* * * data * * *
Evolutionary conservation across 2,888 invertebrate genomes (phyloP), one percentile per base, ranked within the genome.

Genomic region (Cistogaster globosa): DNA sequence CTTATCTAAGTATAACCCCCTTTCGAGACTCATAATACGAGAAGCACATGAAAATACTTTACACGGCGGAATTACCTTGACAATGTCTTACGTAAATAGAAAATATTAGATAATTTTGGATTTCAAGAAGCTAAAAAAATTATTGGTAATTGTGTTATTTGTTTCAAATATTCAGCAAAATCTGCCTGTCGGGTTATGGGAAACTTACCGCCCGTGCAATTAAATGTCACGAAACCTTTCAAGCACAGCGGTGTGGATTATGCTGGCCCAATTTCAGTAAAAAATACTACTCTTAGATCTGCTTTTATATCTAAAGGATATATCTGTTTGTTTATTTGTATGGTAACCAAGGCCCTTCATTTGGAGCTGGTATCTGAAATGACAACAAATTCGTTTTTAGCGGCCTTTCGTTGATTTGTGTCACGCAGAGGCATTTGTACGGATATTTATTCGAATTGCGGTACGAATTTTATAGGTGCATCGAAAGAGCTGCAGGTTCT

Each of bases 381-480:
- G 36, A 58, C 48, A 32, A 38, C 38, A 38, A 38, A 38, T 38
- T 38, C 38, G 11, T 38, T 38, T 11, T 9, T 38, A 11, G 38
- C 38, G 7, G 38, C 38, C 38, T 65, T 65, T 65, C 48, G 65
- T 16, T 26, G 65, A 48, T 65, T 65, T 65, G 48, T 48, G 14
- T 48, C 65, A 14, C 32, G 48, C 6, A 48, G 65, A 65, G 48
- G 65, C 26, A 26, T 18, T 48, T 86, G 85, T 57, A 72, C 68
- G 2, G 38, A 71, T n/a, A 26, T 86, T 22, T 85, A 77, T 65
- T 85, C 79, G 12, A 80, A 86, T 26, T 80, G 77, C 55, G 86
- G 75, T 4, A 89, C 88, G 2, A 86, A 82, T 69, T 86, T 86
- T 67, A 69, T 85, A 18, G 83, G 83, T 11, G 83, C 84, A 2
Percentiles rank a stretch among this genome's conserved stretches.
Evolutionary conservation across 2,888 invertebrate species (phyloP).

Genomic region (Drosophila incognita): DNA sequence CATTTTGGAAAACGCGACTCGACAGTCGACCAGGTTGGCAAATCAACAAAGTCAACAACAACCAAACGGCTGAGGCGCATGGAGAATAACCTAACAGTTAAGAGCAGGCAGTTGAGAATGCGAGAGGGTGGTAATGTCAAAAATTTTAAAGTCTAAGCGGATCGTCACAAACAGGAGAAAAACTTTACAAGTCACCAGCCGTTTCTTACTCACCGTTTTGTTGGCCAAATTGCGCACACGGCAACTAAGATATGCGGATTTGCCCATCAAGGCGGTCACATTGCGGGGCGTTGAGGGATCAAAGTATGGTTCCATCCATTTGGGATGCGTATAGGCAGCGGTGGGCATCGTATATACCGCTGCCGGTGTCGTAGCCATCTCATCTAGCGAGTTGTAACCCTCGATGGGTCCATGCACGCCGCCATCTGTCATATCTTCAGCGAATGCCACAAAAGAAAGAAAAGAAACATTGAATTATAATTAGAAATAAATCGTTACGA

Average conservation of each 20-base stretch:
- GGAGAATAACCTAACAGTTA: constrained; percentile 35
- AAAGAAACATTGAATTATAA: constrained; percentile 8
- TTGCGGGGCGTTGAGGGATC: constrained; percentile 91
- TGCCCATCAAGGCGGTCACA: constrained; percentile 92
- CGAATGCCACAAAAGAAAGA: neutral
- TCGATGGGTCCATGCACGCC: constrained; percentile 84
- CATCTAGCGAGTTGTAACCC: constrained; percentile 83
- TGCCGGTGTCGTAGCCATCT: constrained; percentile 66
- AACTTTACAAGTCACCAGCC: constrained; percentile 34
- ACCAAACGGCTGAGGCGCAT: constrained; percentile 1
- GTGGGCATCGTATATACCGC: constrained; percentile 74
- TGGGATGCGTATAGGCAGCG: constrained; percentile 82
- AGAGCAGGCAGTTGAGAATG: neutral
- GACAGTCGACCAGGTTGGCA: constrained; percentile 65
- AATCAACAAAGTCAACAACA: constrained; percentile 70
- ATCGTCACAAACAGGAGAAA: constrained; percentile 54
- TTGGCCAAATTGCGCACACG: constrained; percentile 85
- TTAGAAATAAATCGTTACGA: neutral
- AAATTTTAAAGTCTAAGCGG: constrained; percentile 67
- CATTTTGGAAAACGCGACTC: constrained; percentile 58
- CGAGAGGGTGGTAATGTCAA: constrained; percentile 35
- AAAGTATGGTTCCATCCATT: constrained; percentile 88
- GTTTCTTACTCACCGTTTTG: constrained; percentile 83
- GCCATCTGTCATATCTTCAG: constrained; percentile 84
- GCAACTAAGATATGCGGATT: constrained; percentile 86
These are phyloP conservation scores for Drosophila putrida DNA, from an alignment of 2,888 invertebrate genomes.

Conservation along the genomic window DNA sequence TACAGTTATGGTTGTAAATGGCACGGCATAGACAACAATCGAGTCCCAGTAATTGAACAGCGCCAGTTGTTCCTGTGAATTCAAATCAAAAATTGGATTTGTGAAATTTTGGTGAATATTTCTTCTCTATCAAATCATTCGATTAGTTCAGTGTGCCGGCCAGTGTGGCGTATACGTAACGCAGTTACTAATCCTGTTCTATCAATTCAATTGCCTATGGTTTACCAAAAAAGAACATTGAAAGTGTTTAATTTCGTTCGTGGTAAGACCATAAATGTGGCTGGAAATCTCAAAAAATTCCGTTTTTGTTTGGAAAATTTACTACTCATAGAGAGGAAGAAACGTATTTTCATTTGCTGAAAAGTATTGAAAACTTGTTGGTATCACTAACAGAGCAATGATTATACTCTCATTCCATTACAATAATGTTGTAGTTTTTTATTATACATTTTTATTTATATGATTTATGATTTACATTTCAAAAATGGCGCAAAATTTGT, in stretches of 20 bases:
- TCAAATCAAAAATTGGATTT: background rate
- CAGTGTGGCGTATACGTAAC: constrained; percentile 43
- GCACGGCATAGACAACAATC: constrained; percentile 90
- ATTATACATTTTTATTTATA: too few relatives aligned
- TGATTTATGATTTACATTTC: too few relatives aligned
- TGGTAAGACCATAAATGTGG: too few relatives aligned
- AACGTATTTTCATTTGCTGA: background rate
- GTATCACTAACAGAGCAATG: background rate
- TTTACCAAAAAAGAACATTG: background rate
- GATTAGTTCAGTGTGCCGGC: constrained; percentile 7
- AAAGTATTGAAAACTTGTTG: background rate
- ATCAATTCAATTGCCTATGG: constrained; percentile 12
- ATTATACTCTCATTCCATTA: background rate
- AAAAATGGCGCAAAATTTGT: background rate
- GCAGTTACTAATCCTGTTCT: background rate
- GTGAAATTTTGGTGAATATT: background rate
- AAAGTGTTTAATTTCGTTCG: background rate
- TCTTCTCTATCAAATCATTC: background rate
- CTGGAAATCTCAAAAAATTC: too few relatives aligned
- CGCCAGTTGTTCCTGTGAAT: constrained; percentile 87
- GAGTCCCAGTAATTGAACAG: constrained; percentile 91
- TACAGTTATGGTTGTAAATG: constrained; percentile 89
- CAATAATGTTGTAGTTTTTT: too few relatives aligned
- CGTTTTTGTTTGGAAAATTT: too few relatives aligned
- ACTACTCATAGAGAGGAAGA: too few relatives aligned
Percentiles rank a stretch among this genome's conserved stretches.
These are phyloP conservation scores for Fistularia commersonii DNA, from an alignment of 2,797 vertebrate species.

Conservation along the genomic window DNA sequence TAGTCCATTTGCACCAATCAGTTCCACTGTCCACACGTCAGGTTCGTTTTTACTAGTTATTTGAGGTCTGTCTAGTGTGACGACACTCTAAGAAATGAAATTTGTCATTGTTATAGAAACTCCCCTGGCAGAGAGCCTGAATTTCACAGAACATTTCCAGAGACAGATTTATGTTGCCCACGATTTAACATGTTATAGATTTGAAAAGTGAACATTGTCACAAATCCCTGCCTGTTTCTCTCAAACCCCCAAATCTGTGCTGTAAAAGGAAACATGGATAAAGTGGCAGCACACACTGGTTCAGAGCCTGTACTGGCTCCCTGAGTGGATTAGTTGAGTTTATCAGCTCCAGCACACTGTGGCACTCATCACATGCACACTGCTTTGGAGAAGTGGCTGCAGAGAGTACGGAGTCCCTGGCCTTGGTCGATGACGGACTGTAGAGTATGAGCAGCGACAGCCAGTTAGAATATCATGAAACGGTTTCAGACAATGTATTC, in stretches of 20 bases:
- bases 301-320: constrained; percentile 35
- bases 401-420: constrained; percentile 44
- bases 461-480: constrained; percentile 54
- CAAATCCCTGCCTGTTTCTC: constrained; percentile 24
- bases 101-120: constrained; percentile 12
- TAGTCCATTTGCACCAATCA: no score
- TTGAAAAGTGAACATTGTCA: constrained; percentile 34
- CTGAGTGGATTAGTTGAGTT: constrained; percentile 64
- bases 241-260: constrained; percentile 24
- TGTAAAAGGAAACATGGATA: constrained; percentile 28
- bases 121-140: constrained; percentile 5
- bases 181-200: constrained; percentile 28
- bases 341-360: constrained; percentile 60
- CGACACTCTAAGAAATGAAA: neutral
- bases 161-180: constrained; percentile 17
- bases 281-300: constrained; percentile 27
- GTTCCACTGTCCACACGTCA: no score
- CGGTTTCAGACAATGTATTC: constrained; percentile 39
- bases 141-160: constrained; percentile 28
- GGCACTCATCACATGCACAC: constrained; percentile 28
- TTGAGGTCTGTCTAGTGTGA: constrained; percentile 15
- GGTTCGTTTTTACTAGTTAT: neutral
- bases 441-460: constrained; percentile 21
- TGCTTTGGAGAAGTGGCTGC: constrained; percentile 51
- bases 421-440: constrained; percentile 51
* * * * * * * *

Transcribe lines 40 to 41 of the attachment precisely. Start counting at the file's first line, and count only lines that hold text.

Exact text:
- GTTTCTTACTCACCGTTTTG: constrained; percentile 83
- GCCATCTGTCATATCTTCAG: constrained; percentile 84